Calabrese is a fast-growing and very easy-to-grow crop that is also known as American, Italian or green sprouting broccoli. Growing up to 60cm (2ft) tall, it produces bluish-green heads up to 15cm (6in) in diameter that are harvested in the summer or autumn, depending on the time it is sown.
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Seeds are generally sown between February and June. Sow two seeds per cell of cell trays in a greenhouse or similar environment until April and outdoors from April. Thin to one plant as soon as the seedlings can be handled. Give general purpose liquid fertiliser every week. When rootball is well bound together plant out into fertile garden soil in full sun or very light shade.
Allow 30cm (12in) between plants and 45cm (18in) between rows. Closer spacing will reduce the number of side shoots formed.
Before planting add a high potassium general fertiliser, such as Vitax Q4, at a rate of three handfuls per square metre/yard, or, if manure or other rotted organic matter has been dug in use half amount of fertiliser. From April, seeds can be sown in the open where the plants are to grow; sow three seeds, 2cm (¾in) deep, every 30cm (12in) along the row. When seedlings are large enough to be handled, thin out each ‘station’ leaving one healthy seedling behind.
Cover seedlings and seed beds with fleece to exclude cabbage root fly, removing fleece in May when risk of damage lessens.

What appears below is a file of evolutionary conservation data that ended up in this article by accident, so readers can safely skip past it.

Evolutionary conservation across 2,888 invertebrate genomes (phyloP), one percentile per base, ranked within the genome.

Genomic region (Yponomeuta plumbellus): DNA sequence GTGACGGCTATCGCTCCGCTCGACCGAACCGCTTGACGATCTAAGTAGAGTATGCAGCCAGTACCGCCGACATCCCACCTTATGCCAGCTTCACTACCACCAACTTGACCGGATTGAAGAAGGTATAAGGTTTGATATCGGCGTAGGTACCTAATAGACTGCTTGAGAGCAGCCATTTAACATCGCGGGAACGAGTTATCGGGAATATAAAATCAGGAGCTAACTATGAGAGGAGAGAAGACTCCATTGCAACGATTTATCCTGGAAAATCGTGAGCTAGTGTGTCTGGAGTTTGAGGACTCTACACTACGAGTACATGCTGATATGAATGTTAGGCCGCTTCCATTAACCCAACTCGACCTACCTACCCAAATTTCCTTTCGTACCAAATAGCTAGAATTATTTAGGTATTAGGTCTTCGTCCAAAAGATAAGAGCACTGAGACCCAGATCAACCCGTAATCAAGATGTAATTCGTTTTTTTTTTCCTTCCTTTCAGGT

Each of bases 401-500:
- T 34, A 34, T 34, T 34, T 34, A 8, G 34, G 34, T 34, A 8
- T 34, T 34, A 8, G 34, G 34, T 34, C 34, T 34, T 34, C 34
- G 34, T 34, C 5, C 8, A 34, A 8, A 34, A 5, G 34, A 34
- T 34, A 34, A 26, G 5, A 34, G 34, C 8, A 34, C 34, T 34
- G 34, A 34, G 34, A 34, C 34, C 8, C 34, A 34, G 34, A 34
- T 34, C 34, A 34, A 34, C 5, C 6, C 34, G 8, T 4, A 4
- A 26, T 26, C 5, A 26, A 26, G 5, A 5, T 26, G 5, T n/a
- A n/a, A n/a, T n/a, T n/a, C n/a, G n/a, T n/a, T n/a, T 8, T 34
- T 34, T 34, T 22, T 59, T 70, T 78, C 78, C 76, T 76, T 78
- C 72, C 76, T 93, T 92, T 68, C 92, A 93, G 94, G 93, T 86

Water every 10-14 days in dry periods. Add high nitrogen fertiliser, such as sulphate of ammonia, at 35g (1oz) per square metre/yard when plants about 20cm (8in) tall. Better heads are produced in cooler summers as hot weather can encourage plants to run to seed prematurely – some cultivars resist this tendency better than others.
Birds, especially pigeons, can cause an array of problems including eating seedlings, buds, leaves, fruit and vegetables.
Protect the plants from birds by covering them with netting or fleece. Scarecrows and bird-scaring mechanisms work for a while, but the most reliable method of protection is to cover plants with horticultural fleece or mesh.
A number of caterpillars will feed on brassicas, but the most common are those of cabbage white butterflies. You will usually see the caterpillars, if not, you will see the holes they make in the leaves. They will also bore into the heart of cabbages.
In mild attacks, or if you have only a few plants, you may be able to pick the caterpillars off. Insect-proof mesh or fine netting (5-7mm mesh) can prevent egg-laying.
Roots become swollen and distorted, and leaves become pale and yellow and wilt easily. Plants may die.
Improve drainage and add lime to make soil more alkaline. Do not grow in affected soil.
Calabrese can be harvested from late summer into autumn.
It is ready to harvest when the flower shoots (spears) are well formed but still in bud, before individual flowers begin to open.
Cut the central spear first. This is followed by a series of sideshoots, which can be picked regularly over four to six weeks.
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